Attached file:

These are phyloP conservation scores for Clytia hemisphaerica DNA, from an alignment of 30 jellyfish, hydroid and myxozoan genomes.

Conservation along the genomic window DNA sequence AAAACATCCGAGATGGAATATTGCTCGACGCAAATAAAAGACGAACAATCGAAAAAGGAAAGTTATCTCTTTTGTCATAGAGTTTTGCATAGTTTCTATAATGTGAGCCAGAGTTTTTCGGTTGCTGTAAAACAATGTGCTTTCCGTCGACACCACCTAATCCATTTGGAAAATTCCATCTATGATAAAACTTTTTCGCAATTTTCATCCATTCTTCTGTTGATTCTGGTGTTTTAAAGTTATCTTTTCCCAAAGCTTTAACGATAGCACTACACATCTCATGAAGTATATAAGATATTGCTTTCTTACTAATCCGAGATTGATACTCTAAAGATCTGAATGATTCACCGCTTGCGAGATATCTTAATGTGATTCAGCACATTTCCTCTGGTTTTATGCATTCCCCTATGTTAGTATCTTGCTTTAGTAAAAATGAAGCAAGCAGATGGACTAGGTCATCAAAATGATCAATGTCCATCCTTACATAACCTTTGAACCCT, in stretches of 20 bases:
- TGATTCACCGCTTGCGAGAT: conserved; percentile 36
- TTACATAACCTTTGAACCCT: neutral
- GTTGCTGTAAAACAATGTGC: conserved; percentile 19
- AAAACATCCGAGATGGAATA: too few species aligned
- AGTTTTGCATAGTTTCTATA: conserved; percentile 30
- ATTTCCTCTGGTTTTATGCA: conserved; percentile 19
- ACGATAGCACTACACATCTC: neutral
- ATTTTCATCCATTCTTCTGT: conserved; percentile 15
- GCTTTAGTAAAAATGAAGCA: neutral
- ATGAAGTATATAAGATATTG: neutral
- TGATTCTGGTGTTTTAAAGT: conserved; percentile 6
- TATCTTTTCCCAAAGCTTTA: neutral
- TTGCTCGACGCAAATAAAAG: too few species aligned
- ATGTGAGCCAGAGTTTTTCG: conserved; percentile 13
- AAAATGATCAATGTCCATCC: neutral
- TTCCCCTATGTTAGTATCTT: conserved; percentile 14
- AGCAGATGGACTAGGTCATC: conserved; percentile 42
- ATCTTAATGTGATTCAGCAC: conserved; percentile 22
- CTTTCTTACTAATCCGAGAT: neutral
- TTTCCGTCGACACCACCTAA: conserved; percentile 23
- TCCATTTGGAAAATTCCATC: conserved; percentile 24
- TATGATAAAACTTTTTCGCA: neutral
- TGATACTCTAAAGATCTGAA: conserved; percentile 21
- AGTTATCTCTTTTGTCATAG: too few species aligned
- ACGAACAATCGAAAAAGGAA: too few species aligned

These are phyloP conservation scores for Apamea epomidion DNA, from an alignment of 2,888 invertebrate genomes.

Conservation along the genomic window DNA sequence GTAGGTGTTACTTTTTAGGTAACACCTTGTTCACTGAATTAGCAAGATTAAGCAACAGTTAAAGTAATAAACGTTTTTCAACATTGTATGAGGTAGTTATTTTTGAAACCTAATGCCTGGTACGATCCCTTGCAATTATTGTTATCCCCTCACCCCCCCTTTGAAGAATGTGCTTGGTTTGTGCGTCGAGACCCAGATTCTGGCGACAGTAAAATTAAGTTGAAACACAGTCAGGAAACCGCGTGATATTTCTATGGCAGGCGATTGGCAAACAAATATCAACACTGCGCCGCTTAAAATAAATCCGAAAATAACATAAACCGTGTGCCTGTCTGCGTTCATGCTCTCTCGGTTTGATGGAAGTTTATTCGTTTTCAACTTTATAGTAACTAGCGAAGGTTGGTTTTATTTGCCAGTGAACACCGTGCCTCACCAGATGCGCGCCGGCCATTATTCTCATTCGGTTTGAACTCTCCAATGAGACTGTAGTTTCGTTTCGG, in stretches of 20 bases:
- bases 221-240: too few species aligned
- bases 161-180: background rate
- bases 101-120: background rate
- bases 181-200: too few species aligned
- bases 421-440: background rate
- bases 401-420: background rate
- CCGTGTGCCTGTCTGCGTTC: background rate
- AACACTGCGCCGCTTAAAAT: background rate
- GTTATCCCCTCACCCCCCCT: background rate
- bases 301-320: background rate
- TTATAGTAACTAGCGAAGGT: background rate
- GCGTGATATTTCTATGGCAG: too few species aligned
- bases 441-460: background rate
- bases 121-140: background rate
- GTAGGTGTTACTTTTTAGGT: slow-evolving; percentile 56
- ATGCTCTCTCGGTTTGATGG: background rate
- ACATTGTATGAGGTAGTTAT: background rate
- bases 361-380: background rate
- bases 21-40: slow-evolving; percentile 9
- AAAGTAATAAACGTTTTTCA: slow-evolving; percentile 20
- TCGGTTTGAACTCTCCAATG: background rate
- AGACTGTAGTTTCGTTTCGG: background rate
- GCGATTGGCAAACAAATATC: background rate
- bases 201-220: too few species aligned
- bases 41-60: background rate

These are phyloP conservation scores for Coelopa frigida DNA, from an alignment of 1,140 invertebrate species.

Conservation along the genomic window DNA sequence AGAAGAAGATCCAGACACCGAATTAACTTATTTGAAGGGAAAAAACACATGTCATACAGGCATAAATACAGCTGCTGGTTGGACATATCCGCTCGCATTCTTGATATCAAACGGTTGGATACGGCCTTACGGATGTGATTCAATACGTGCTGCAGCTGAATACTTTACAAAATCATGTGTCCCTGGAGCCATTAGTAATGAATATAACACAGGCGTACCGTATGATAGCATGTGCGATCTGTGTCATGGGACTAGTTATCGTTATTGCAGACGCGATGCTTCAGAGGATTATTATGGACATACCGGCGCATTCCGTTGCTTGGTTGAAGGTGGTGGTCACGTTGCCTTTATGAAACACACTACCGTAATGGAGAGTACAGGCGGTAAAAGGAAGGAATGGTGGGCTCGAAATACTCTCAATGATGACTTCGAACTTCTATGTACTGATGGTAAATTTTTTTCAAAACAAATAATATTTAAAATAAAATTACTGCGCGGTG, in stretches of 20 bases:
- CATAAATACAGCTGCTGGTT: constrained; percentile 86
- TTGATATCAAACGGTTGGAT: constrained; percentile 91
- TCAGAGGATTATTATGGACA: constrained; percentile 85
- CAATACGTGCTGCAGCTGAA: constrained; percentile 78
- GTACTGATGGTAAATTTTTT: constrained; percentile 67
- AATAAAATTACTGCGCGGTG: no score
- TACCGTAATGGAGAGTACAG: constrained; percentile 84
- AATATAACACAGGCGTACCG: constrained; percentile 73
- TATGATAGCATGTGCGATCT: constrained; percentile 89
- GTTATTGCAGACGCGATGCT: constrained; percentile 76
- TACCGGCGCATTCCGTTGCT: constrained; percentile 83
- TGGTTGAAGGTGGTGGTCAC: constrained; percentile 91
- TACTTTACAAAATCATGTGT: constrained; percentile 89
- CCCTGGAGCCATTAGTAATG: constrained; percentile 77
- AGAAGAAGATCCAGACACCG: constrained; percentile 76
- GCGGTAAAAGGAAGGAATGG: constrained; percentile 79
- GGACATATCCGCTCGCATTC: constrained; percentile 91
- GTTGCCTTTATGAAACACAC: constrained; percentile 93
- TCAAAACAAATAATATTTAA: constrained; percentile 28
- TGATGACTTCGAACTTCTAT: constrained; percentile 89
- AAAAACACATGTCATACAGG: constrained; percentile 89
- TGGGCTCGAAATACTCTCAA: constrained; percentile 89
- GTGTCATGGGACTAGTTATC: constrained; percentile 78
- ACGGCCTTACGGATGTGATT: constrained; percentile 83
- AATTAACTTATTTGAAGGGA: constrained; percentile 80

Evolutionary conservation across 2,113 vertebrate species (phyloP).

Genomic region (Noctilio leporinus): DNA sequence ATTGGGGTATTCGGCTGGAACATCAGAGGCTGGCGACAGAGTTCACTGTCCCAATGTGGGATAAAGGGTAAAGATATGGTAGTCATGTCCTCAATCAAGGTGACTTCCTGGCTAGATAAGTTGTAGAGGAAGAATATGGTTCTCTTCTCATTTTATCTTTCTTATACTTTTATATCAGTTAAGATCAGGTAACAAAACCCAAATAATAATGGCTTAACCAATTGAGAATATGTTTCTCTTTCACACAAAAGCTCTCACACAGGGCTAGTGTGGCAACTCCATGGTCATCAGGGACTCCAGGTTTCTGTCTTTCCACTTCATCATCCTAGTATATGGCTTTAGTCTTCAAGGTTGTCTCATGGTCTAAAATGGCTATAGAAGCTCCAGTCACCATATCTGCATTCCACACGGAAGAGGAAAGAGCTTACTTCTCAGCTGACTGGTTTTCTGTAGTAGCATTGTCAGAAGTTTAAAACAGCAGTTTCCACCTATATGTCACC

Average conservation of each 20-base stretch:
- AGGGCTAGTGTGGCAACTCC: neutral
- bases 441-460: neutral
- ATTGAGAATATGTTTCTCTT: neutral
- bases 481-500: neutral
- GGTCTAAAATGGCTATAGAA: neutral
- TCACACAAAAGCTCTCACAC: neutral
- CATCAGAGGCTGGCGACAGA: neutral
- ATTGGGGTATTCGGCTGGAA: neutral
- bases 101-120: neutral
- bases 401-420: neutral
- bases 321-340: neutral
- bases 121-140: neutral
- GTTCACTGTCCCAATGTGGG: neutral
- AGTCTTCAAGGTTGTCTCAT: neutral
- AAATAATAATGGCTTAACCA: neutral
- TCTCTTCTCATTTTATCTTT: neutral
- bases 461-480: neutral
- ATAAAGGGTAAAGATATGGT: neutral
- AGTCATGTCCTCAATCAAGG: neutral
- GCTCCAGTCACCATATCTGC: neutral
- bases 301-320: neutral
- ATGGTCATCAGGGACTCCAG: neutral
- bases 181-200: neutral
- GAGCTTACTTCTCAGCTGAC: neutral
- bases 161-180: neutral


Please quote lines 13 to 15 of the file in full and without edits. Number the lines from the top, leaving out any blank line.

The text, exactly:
- TGATTCTGGTGTTTTAAAGT: conserved; percentile 6
- TATCTTTTCCCAAAGCTTTA: neutral
- TTGCTCGACGCAAATAAAAG: too few species aligned